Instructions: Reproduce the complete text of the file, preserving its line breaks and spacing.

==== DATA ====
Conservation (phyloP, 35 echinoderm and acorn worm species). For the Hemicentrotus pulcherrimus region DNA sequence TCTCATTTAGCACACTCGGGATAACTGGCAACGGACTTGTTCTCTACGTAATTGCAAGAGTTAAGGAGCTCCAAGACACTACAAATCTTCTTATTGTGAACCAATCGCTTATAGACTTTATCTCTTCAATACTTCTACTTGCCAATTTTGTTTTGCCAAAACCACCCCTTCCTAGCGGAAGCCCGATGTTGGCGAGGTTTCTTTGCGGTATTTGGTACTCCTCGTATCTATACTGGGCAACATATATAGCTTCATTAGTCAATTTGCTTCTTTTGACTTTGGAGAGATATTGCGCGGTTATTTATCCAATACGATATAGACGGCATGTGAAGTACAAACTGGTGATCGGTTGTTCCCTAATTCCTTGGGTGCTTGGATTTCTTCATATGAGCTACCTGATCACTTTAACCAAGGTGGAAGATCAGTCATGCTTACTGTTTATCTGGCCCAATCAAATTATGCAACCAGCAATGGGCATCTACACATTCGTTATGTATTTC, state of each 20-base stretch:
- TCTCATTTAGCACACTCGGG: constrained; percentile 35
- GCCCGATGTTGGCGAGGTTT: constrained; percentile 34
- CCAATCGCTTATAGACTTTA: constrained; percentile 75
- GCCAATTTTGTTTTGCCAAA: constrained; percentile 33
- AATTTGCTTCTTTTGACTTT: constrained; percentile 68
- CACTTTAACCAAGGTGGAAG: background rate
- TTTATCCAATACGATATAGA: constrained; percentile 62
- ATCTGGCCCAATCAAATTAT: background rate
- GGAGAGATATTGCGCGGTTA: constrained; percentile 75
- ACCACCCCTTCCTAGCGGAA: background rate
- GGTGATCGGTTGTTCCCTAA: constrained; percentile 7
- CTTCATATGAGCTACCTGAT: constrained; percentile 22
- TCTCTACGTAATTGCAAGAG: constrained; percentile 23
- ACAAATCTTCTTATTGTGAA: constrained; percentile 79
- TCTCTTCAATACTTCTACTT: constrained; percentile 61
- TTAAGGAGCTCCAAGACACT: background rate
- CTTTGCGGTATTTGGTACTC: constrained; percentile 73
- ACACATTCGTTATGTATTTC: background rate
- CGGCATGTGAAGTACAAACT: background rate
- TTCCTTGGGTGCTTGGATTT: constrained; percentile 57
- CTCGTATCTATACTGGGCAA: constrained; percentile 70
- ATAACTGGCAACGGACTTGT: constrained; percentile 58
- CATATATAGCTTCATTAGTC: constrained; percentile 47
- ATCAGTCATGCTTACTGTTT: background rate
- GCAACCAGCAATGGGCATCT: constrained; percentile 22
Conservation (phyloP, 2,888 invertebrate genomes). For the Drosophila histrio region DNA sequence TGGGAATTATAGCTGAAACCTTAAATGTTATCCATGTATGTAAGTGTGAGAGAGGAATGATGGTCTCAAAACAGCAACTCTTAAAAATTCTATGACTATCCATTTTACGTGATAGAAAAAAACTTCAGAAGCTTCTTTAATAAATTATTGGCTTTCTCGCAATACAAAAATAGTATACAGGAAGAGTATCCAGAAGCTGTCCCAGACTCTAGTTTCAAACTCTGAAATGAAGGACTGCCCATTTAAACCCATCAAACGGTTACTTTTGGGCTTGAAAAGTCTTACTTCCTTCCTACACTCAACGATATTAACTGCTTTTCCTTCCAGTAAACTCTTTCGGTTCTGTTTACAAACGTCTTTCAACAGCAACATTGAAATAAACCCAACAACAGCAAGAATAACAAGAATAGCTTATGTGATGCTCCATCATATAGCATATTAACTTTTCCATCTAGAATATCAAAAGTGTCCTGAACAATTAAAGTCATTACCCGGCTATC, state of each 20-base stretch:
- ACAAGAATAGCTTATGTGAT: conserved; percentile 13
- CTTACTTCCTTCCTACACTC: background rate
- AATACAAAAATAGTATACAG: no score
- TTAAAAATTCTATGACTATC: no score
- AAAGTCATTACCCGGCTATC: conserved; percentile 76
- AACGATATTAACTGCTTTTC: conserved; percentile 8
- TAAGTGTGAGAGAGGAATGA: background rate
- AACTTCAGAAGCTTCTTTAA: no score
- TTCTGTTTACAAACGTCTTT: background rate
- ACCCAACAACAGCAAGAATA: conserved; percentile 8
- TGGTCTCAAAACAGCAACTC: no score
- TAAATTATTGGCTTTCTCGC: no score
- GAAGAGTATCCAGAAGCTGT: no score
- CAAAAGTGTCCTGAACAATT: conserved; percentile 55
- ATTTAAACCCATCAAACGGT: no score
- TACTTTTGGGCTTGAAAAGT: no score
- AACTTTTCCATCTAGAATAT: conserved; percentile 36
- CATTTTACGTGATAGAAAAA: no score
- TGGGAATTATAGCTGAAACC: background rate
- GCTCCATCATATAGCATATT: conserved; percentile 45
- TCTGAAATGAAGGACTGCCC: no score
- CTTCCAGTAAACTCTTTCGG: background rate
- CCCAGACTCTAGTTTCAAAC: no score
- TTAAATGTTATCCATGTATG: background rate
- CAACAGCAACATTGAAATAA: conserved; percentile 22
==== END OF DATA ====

Conservation (phyloP, 35 echinoderm and acorn worm species). For the Hemicentrotus pulcherrimus region DNA sequence TCTCATTTAGCACACTCGGGATAACTGGCAACGGACTTGTTCTCTACGTAATTGCAAGAGTTAAGGAGCTCCAAGACACTACAAATCTTCTTATTGTGAACCAATCGCTTATAGACTTTATCTCTTCAATACTTCTACTTGCCAATTTTGTTTTGCCAAAACCACCCCTTCCTAGCGGAAGCCCGATGTTGGCGAGGTTTCTTTGCGGTATTTGGTACTCCTCGTATCTATACTGGGCAACATATATAGCTTCATTAGTCAATTTGCTTCTTTTGACTTTGGAGAGATATTGCGCGGTTATTTATCCAATACGATATAGACGGCATGTGAAGTACAAACTGGTGATCGGTTGTTCCCTAATTCCTTGGGTGCTTGGATTTCTTCATATGAGCTACCTGATCACTTTAACCAAGGTGGAAGATCAGTCATGCTTACTGTTTATCTGGCCCAATCAAATTATGCAACCAGCAATGGGCATCTACACATTCGTTATGTATTTC, state of each 20-base stretch:
- TCTCATTTAGCACACTCGGG: constrained; percentile 35
- GCCCGATGTTGGCGAGGTTT: constrained; percentile 34
- CCAATCGCTTATAGACTTTA: constrained; percentile 75
- GCCAATTTTGTTTTGCCAAA: constrained; percentile 33
- AATTTGCTTCTTTTGACTTT: constrained; percentile 68
- CACTTTAACCAAGGTGGAAG: background rate
- TTTATCCAATACGATATAGA: constrained; percentile 62
- ATCTGGCCCAATCAAATTAT: background rate
- GGAGAGATATTGCGCGGTTA: constrained; percentile 75
- ACCACCCCTTCCTAGCGGAA: background rate
- GGTGATCGGTTGTTCCCTAA: constrained; percentile 7
- CTTCATATGAGCTACCTGAT: constrained; percentile 22
- TCTCTACGTAATTGCAAGAG: constrained; percentile 23
- ACAAATCTTCTTATTGTGAA: constrained; percentile 79
- TCTCTTCAATACTTCTACTT: constrained; percentile 61
- TTAAGGAGCTCCAAGACACT: background rate
- CTTTGCGGTATTTGGTACTC: constrained; percentile 73
- ACACATTCGTTATGTATTTC: background rate
- CGGCATGTGAAGTACAAACT: background rate
- TTCCTTGGGTGCTTGGATTT: constrained; percentile 57
- CTCGTATCTATACTGGGCAA: constrained; percentile 70
- ATAACTGGCAACGGACTTGT: constrained; percentile 58
- CATATATAGCTTCATTAGTC: constrained; percentile 47
- ATCAGTCATGCTTACTGTTT: background rate
- GCAACCAGCAATGGGCATCT: constrained; percentile 22
Conservation (phyloP, 2,888 invertebrate genomes). For the Drosophila histrio region DNA sequence TGGGAATTATAGCTGAAACCTTAAATGTTATCCATGTATGTAAGTGTGAGAGAGGAATGATGGTCTCAAAACAGCAACTCTTAAAAATTCTATGACTATCCATTTTACGTGATAGAAAAAAACTTCAGAAGCTTCTTTAATAAATTATTGGCTTTCTCGCAATACAAAAATAGTATACAGGAAGAGTATCCAGAAGCTGTCCCAGACTCTAGTTTCAAACTCTGAAATGAAGGACTGCCCATTTAAACCCATCAAACGGTTACTTTTGGGCTTGAAAAGTCTTACTTCCTTCCTACACTCAACGATATTAACTGCTTTTCCTTCCAGTAAACTCTTTCGGTTCTGTTTACAAACGTCTTTCAACAGCAACATTGAAATAAACCCAACAACAGCAAGAATAACAAGAATAGCTTATGTGATGCTCCATCATATAGCATATTAACTTTTCCATCTAGAATATCAAAAGTGTCCTGAACAATTAAAGTCATTACCCGGCTATC, state of each 20-base stretch:
- ACAAGAATAGCTTATGTGAT: conserved; percentile 13
- CTTACTTCCTTCCTACACTC: background rate
- AATACAAAAATAGTATACAG: no score
- TTAAAAATTCTATGACTATC: no score
- AAAGTCATTACCCGGCTATC: conserved; percentile 76
- AACGATATTAACTGCTTTTC: conserved; percentile 8
- TAAGTGTGAGAGAGGAATGA: background rate
- AACTTCAGAAGCTTCTTTAA: no score
- TTCTGTTTACAAACGTCTTT: background rate
- ACCCAACAACAGCAAGAATA: conserved; percentile 8
- TGGTCTCAAAACAGCAACTC: no score
- TAAATTATTGGCTTTCTCGC: no score
- GAAGAGTATCCAGAAGCTGT: no score
- CAAAAGTGTCCTGAACAATT: conserved; percentile 55
- ATTTAAACCCATCAAACGGT: no score
- TACTTTTGGGCTTGAAAAGT: no score
- AACTTTTCCATCTAGAATAT: conserved; percentile 36
- CATTTTACGTGATAGAAAAA: no score
- TGGGAATTATAGCTGAAACC: background rate
- GCTCCATCATATAGCATATT: conserved; percentile 45
- TCTGAAATGAAGGACTGCCC: no score
- CTTCCAGTAAACTCTTTCGG: background rate
- CCCAGACTCTAGTTTCAAAC: no score
- TTAAATGTTATCCATGTATG: background rate
- CAACAGCAACATTGAAATAA: conserved; percentile 22